Practice

Mahāsi's method is based on the Satipaṭṭhāna Sutta, which describes how one focuses attention on the breath, noticing how one breathes in and out. Practice begins with the preparatory stage, the practice of sīla , morality, giving up worldly thoughts and desires. [1] [2] [note 1] The practitioner then engages in satipatthana by mindfulness of breathing. One pays attention to any arising mental or physical phenomenon, engaging in vitaka, noting or naming physical and mental phenomena ("breathing, breathing"), without engaging the phenomenon with further conceptual thinking. [3] [4] By noticing the arising of physical and mental phenomena, the meditator becomes aware how sense impressions arise from the contact between the senses and physical and mental phenomena, [3] as described in the five skandhas and paṭiccasamuppāda . This noticing is accompanied by reflections on causation and other Buddhist teachings, leading to insight into anicca, dukkha, and anattā. [5] When the three characteristics have been comprehended, reflection subdues, and the process of noticing accelerates, noting phenomena in general, without necessarily naming them. [6]

Notable students

Publications

Mahāsi Sayādaw published nearly seventy volumes of Buddhist literature in Burmese, many of these transcribed from talks. He completed a Burmese translation of the Visuddhimagga , ("The Path of Purification") a lengthy treatise on Buddhist practice by the 5th century Indian Theravadin Buddhist commentator and scholar Buddhaghosa. He also wrote a volume entitled Manual of Vipassana Meditation. His English works include:

Notes

  1. Jeff Wilson notes that morality is a quintessential element of Buddhist practice, and is also emphasized by the first generation of post-war western teachers. Yet, in the contemporary mindfulness movement, morality as an element of practice has been mostly discarded, 'mystifying' the origins of mindfulness. [1]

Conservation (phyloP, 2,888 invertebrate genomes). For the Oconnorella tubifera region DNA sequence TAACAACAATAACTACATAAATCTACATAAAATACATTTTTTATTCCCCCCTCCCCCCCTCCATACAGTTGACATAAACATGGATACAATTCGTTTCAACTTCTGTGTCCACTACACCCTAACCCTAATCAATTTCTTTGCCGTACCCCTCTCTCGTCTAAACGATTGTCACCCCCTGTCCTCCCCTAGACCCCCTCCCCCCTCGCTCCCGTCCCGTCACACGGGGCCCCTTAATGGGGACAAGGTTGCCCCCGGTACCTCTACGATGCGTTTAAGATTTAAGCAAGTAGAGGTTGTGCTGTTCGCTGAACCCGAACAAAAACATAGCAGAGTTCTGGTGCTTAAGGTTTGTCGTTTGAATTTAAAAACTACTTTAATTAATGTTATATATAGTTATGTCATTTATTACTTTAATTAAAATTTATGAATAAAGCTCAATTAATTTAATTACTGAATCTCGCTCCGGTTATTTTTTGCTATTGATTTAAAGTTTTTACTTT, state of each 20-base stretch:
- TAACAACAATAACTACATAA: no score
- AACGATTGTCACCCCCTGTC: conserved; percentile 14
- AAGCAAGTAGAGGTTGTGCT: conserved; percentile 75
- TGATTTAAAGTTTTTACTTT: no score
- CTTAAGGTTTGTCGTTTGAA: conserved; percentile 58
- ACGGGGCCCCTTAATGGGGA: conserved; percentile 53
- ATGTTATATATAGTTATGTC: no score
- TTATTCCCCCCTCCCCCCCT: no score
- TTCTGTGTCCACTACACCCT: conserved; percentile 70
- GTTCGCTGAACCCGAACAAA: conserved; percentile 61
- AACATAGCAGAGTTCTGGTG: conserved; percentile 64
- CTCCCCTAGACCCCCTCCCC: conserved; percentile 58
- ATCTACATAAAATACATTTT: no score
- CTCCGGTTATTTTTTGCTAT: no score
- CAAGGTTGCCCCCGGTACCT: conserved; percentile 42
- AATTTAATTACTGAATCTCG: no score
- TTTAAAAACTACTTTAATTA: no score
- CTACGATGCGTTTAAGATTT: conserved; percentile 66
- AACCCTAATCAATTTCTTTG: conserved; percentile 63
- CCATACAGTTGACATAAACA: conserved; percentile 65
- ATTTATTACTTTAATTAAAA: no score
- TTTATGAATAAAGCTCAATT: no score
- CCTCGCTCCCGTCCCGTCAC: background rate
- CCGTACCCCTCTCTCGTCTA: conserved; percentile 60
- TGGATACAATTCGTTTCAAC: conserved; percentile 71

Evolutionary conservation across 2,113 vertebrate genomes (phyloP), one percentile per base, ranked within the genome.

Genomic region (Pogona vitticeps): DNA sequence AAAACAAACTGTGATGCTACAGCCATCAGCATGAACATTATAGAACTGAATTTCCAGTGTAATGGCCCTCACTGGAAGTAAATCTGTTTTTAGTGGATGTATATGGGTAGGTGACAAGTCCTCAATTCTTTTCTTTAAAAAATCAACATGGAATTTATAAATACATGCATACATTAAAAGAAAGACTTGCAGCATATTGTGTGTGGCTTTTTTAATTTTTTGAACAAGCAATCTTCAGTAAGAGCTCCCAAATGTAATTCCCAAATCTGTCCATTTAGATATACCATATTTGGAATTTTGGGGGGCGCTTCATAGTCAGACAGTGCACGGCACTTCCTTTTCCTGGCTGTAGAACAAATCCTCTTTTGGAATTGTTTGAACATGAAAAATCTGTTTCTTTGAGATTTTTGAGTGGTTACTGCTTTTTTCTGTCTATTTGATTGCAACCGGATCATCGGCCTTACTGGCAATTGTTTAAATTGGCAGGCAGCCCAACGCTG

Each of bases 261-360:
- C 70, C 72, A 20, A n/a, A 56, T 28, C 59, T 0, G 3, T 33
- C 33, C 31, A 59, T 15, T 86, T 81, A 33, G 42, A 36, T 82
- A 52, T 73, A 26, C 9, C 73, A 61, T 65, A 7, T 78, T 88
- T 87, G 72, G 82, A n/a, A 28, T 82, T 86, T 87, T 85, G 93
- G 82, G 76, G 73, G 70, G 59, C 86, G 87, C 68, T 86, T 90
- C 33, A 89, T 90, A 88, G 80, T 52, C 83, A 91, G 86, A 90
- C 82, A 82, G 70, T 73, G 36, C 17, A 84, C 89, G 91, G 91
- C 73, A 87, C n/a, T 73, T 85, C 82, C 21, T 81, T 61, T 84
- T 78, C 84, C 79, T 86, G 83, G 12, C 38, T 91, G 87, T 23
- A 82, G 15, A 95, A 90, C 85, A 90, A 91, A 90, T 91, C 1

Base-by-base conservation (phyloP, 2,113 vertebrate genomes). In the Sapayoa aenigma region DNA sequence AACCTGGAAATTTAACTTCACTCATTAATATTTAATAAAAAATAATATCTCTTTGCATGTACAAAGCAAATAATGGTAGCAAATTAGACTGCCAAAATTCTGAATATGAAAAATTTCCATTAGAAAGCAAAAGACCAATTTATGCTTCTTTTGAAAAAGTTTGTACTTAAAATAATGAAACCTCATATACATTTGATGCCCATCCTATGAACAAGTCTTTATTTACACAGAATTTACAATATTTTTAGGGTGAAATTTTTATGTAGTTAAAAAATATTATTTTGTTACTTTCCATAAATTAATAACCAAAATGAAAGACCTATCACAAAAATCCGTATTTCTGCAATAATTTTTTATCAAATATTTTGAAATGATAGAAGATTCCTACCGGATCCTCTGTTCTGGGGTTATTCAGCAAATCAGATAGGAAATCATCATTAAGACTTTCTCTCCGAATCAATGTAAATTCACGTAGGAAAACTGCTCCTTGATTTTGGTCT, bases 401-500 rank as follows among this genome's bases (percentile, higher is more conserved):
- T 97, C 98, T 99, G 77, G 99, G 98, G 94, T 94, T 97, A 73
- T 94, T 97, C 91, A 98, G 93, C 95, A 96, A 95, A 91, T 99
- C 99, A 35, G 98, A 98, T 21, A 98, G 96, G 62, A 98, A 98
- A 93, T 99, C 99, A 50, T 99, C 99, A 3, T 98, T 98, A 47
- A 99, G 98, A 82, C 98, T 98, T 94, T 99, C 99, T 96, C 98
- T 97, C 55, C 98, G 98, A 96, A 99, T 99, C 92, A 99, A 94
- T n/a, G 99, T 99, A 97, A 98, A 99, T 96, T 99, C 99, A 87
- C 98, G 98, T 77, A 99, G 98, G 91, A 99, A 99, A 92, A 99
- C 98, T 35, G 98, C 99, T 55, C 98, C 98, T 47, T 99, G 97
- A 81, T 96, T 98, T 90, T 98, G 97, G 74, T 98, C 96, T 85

Related Research Articles

Vipassanā (Pāli) or vipaśyanā (Sanskrit) literally, "special-seeing", "special (Vi), seeing (Passanā)", is a Buddhist term that is often translated as "insight". The Pali Canon describes it as one of two qualities of mind which is developed (bhāvanā) in Buddhist meditation, the other being samatha. It is often defined as a form of meditation that seeks "insight into the true nature of reality", defined as anicca "impermanence", dukkha "suffering, unsatisfactoriness", anattā "non-self", the three marks of existence in the Theravada tradition, and as śūnyatā "emptiness" and Buddha-nature in the Mahayana traditions.

Satipatthana

Satipaṭṭhāna is the establishment or arousing of mindfulness, as part of the Buddhist practices leading to detachment and liberation.

Sayadaw U Pandita was one of the foremost masters of Vipassanā. He trained in the Theravada Buddhist tradition of Myanmar. A successor to the late Mahāsi Sayādaw, he has taught many of the Western teachers and students of the Mahāsi style of Vipassanā meditation. He was the abbot of Paṇḍitārāma Meditation Center in Yangon, Myanmar.